Organizing efforts of GCC's Housing Taskforce resulted in Cleveland Heights City Council unanimously passing legislation requiring foreclosure bonds for vacant residential properties. The legislation requires that $15,000 cash bonds be set aside once a property has been vacant for 60 days.  A $1,500 administrative fee will also be deducted annually to manage the program. Vice Mayor Melissa Yasinow cited the strong advocacy from local GCC institutions, which sponsored a bus tour of 19 distressed properties in Cleveland Heights’ Noble neighborhood this summer. Advocates had tried to get this legislation passed five years ago with no luck. With their persistence and organizing skills, the GCC Housing Taskforce overcame the obstacles and made passing the legislation a reality.

Jersey City Together wins final authorization for $170 million in bonding for 95-acre Bayfront site


Rendering of future Bayfront site where as many as 2,800 affordable units could be created
 
A year and a half ago, Jersey City Together launched a campaign to change the way a 95-acre site would be developed so that it would include real affordable housing as part of it. On October, the Jersey City Council approved the final ordinance to authorize $170 million worth of municipal bonds for the site's purchase and for investing in its infrastructure. The city now hopes 35+ percent of the site's units can be affordable (potentially 2,800 units). The site was cleaned up after organizing & a lawsuit by a previous IAF-affiliate in Jersey City called the Interfaith Community Organization. 
 
Coverage:
 
 
 

Fighting for the Soul of New York City, Metro IAF NY Wins 1,000 New Affordable Units for NYCHA Seniors


Before more than 1,200+ East Brooklyn Congregations and Metro IAF leaders, the Governor Cuomo said, “Redwood shows how to provide senior housing. We just have to do more of it. And I pledge today the state of New York will help finance over 1,000 units over 11 projects on 11 NYCHA sites. Let’s get the seniors out of NYCHA and lets open the page on a new day. Thank you for leading the way. Metro IAF, you led the way. David Brawley, led the way. Shaun Lee, led the way. Everyone here led the way.”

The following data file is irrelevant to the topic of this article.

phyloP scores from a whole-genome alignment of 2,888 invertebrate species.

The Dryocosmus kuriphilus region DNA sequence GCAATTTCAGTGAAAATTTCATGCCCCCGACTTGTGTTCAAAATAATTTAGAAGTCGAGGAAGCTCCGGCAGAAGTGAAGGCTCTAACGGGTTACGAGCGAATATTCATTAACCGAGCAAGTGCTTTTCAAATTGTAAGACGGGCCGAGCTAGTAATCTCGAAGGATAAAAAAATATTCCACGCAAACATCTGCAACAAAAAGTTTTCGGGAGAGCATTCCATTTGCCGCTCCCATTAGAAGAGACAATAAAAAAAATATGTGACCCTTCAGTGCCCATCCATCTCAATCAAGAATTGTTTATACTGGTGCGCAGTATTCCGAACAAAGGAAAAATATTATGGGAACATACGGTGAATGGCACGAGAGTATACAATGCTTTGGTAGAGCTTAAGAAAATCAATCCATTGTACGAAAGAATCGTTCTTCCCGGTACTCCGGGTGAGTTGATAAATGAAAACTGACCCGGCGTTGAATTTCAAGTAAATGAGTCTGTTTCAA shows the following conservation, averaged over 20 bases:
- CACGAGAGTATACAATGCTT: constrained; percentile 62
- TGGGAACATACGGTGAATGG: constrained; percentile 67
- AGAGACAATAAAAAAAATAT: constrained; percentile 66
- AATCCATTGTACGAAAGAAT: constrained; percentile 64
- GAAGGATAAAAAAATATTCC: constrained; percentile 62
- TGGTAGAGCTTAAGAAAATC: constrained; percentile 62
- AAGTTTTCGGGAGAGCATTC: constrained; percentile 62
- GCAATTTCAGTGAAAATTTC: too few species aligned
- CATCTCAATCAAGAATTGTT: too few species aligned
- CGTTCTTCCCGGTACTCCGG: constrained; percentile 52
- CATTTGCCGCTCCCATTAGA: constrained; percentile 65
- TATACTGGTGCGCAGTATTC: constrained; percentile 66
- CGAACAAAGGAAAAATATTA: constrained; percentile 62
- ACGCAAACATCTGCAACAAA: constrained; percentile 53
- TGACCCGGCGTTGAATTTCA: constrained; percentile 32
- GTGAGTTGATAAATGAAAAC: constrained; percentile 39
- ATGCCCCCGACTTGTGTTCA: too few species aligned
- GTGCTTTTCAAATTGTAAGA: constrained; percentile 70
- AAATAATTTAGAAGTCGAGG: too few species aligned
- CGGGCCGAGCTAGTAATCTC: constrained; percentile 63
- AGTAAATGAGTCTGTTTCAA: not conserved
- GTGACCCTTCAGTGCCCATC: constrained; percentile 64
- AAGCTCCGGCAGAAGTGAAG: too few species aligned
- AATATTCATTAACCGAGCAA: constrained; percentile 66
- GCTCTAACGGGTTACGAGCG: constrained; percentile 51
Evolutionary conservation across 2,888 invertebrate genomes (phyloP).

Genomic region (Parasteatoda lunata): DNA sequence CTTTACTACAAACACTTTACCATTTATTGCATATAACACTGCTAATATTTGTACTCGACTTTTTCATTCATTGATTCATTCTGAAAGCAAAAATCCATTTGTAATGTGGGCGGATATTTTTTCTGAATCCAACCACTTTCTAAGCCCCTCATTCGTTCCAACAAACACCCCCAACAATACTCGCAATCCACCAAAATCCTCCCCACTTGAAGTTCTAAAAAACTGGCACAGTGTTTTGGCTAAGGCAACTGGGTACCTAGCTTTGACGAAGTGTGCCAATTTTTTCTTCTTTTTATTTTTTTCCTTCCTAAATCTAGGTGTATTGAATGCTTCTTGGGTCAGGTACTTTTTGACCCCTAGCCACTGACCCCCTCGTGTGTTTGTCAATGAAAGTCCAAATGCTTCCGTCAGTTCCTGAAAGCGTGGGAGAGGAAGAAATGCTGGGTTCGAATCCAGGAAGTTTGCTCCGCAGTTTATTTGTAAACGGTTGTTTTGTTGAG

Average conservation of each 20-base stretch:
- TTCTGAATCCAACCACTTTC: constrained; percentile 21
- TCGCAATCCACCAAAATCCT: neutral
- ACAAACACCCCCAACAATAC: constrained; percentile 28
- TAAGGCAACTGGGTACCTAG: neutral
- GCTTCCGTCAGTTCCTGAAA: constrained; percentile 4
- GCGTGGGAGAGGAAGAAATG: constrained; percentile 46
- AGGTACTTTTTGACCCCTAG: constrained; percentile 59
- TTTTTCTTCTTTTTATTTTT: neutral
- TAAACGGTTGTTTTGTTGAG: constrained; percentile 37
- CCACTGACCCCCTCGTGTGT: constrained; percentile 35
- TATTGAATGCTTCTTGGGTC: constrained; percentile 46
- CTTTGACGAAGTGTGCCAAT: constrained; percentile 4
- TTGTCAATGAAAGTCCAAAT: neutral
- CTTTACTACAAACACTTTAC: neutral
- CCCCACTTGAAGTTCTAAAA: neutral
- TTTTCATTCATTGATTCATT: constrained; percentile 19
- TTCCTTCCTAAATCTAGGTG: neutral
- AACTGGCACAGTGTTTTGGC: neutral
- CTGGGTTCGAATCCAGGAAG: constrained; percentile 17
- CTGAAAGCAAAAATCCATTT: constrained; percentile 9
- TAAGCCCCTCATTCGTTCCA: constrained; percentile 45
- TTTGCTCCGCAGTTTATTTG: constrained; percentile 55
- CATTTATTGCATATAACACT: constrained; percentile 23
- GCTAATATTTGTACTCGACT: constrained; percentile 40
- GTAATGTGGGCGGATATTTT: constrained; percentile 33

A successful action at Mt. Lebanon Baptist Church yielded recognition, respect and results. Acting as Metro Industrial Areas Foundation with great representation and participation from leaders from Manhattan Together, South Bronx Churches, Long Island CAN, and a re-emerging organization in Queens, leaders won an agreement from the Governor to keep working with Metro IAF NY on Long Island to develop a comprehensive plan to treat opioid addiction. 
 
Since October 2017, Metro IAF NY has won $500 million to build senior housing; helped bring about a $2.2 billion settlement agreement for NYCHA repairs; built public relationships with the most powerful elected leaders and public officials in the city and state (governor, mayor, state and city commissioners, city council speaker and half the council members); and made the affordable housing crisis the number one story in our city.
 
Last month, a council person told us indignantly, "after we gave the $500 million, we thought you'd be happy and back off a little bit." Rev. Andre Palmer’s response summarizes what's at stake and why we are so persistent and determined.
 
"Councilman," Rev. Palmer said, "our people have a boot on their neck. When you have a boot on your neck, you don't want it off a little bit; you want it off all the way." And that's just what we're going to do.